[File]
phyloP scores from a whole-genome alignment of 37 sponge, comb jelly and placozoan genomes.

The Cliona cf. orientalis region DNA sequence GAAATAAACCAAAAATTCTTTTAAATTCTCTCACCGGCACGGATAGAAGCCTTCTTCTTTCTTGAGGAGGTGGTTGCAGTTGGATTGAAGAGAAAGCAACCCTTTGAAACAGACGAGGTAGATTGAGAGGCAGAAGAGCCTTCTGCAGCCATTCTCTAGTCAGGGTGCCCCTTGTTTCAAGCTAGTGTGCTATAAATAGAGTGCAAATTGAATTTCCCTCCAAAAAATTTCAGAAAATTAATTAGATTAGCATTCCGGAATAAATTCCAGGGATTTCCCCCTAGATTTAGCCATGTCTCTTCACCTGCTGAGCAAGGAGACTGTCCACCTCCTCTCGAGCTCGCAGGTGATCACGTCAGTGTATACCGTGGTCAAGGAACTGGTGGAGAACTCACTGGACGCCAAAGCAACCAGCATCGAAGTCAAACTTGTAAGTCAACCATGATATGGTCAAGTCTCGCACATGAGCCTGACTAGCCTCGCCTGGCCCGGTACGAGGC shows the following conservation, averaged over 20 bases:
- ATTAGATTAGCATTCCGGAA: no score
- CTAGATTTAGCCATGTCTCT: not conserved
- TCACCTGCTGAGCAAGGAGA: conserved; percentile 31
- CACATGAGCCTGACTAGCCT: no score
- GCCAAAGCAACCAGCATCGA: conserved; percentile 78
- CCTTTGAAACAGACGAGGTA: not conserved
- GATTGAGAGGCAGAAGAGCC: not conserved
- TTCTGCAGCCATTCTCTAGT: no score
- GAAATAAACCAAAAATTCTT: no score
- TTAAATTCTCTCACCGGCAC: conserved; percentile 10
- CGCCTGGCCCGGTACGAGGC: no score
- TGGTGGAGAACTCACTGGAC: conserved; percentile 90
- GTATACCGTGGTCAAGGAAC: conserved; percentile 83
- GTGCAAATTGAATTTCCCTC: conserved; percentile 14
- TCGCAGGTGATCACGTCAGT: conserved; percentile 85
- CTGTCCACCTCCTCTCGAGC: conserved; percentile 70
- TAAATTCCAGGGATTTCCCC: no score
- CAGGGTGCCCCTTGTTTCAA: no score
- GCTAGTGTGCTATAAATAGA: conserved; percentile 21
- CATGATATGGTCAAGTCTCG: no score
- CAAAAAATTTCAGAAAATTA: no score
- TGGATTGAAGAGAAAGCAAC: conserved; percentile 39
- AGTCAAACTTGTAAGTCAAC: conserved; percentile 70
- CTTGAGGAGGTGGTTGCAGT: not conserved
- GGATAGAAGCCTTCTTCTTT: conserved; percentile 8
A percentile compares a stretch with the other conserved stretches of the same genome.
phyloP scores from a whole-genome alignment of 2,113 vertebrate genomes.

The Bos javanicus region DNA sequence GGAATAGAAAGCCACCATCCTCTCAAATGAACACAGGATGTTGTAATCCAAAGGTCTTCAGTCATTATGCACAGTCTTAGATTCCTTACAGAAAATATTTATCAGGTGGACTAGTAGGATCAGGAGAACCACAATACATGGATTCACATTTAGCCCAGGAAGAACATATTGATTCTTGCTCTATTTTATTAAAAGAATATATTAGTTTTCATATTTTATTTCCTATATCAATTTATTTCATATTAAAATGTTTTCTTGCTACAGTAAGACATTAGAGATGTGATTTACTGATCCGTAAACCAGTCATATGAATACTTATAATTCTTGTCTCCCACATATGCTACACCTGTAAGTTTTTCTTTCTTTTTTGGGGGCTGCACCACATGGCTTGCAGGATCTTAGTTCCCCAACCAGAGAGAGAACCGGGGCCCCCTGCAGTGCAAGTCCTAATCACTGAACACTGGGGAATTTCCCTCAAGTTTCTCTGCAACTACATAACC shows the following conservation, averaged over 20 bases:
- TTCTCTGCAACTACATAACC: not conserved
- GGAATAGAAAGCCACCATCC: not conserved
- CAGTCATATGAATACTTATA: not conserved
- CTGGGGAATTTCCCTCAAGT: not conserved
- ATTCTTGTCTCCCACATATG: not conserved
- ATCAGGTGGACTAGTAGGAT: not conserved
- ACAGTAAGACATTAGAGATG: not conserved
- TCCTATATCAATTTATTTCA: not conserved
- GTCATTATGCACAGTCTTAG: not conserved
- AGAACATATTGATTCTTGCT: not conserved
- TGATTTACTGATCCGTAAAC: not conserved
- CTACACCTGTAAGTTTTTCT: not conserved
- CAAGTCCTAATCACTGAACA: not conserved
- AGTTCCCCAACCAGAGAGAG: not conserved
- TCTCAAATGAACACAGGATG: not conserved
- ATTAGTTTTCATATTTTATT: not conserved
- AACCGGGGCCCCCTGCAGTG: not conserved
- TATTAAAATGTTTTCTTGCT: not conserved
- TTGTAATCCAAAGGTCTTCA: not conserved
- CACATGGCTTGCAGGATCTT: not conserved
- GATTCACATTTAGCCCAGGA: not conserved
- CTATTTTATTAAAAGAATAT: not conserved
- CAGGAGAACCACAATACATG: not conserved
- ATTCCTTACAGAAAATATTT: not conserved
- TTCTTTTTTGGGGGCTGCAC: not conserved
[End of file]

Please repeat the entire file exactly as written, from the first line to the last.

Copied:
phyloP scores from a whole-genome alignment of 37 sponge, comb jelly and placozoan genomes.

The Cliona cf. orientalis region DNA sequence GAAATAAACCAAAAATTCTTTTAAATTCTCTCACCGGCACGGATAGAAGCCTTCTTCTTTCTTGAGGAGGTGGTTGCAGTTGGATTGAAGAGAAAGCAACCCTTTGAAACAGACGAGGTAGATTGAGAGGCAGAAGAGCCTTCTGCAGCCATTCTCTAGTCAGGGTGCCCCTTGTTTCAAGCTAGTGTGCTATAAATAGAGTGCAAATTGAATTTCCCTCCAAAAAATTTCAGAAAATTAATTAGATTAGCATTCCGGAATAAATTCCAGGGATTTCCCCCTAGATTTAGCCATGTCTCTTCACCTGCTGAGCAAGGAGACTGTCCACCTCCTCTCGAGCTCGCAGGTGATCACGTCAGTGTATACCGTGGTCAAGGAACTGGTGGAGAACTCACTGGACGCCAAAGCAACCAGCATCGAAGTCAAACTTGTAAGTCAACCATGATATGGTCAAGTCTCGCACATGAGCCTGACTAGCCTCGCCTGGCCCGGTACGAGGC shows the following conservation, averaged over 20 bases:
- ATTAGATTAGCATTCCGGAA: no score
- CTAGATTTAGCCATGTCTCT: not conserved
- TCACCTGCTGAGCAAGGAGA: conserved; percentile 31
- CACATGAGCCTGACTAGCCT: no score
- GCCAAAGCAACCAGCATCGA: conserved; percentile 78
- CCTTTGAAACAGACGAGGTA: not conserved
- GATTGAGAGGCAGAAGAGCC: not conserved
- TTCTGCAGCCATTCTCTAGT: no score
- GAAATAAACCAAAAATTCTT: no score
- TTAAATTCTCTCACCGGCAC: conserved; percentile 10
- CGCCTGGCCCGGTACGAGGC: no score
- TGGTGGAGAACTCACTGGAC: conserved; percentile 90
- GTATACCGTGGTCAAGGAAC: conserved; percentile 83
- GTGCAAATTGAATTTCCCTC: conserved; percentile 14
- TCGCAGGTGATCACGTCAGT: conserved; percentile 85
- CTGTCCACCTCCTCTCGAGC: conserved; percentile 70
- TAAATTCCAGGGATTTCCCC: no score
- CAGGGTGCCCCTTGTTTCAA: no score
- GCTAGTGTGCTATAAATAGA: conserved; percentile 21
- CATGATATGGTCAAGTCTCG: no score
- CAAAAAATTTCAGAAAATTA: no score
- TGGATTGAAGAGAAAGCAAC: conserved; percentile 39
- AGTCAAACTTGTAAGTCAAC: conserved; percentile 70
- CTTGAGGAGGTGGTTGCAGT: not conserved
- GGATAGAAGCCTTCTTCTTT: conserved; percentile 8
A percentile compares a stretch with the other conserved stretches of the same genome.
phyloP scores from a whole-genome alignment of 2,113 vertebrate genomes.

The Bos javanicus region DNA sequence GGAATAGAAAGCCACCATCCTCTCAAATGAACACAGGATGTTGTAATCCAAAGGTCTTCAGTCATTATGCACAGTCTTAGATTCCTTACAGAAAATATTTATCAGGTGGACTAGTAGGATCAGGAGAACCACAATACATGGATTCACATTTAGCCCAGGAAGAACATATTGATTCTTGCTCTATTTTATTAAAAGAATATATTAGTTTTCATATTTTATTTCCTATATCAATTTATTTCATATTAAAATGTTTTCTTGCTACAGTAAGACATTAGAGATGTGATTTACTGATCCGTAAACCAGTCATATGAATACTTATAATTCTTGTCTCCCACATATGCTACACCTGTAAGTTTTTCTTTCTTTTTTGGGGGCTGCACCACATGGCTTGCAGGATCTTAGTTCCCCAACCAGAGAGAGAACCGGGGCCCCCTGCAGTGCAAGTCCTAATCACTGAACACTGGGGAATTTCCCTCAAGTTTCTCTGCAACTACATAACC shows the following conservation, averaged over 20 bases:
- TTCTCTGCAACTACATAACC: not conserved
- GGAATAGAAAGCCACCATCC: not conserved
- CAGTCATATGAATACTTATA: not conserved
- CTGGGGAATTTCCCTCAAGT: not conserved
- ATTCTTGTCTCCCACATATG: not conserved
- ATCAGGTGGACTAGTAGGAT: not conserved
- ACAGTAAGACATTAGAGATG: not conserved
- TCCTATATCAATTTATTTCA: not conserved
- GTCATTATGCACAGTCTTAG: not conserved
- AGAACATATTGATTCTTGCT: not conserved
- TGATTTACTGATCCGTAAAC: not conserved
- CTACACCTGTAAGTTTTTCT: not conserved
- CAAGTCCTAATCACTGAACA: not conserved
- AGTTCCCCAACCAGAGAGAG: not conserved
- TCTCAAATGAACACAGGATG: not conserved
- ATTAGTTTTCATATTTTATT: not conserved
- AACCGGGGCCCCCTGCAGTG: not conserved
- TATTAAAATGTTTTCTTGCT: not conserved
- TTGTAATCCAAAGGTCTTCA: not conserved
- CACATGGCTTGCAGGATCTT: not conserved
- GATTCACATTTAGCCCAGGA: not conserved
- CTATTTTATTAAAAGAATAT: not conserved
- CAGGAGAACCACAATACATG: not conserved
- ATTCCTTACAGAAAATATTT: not conserved
- TTCTTTTTTGGGGGCTGCAC: not conserved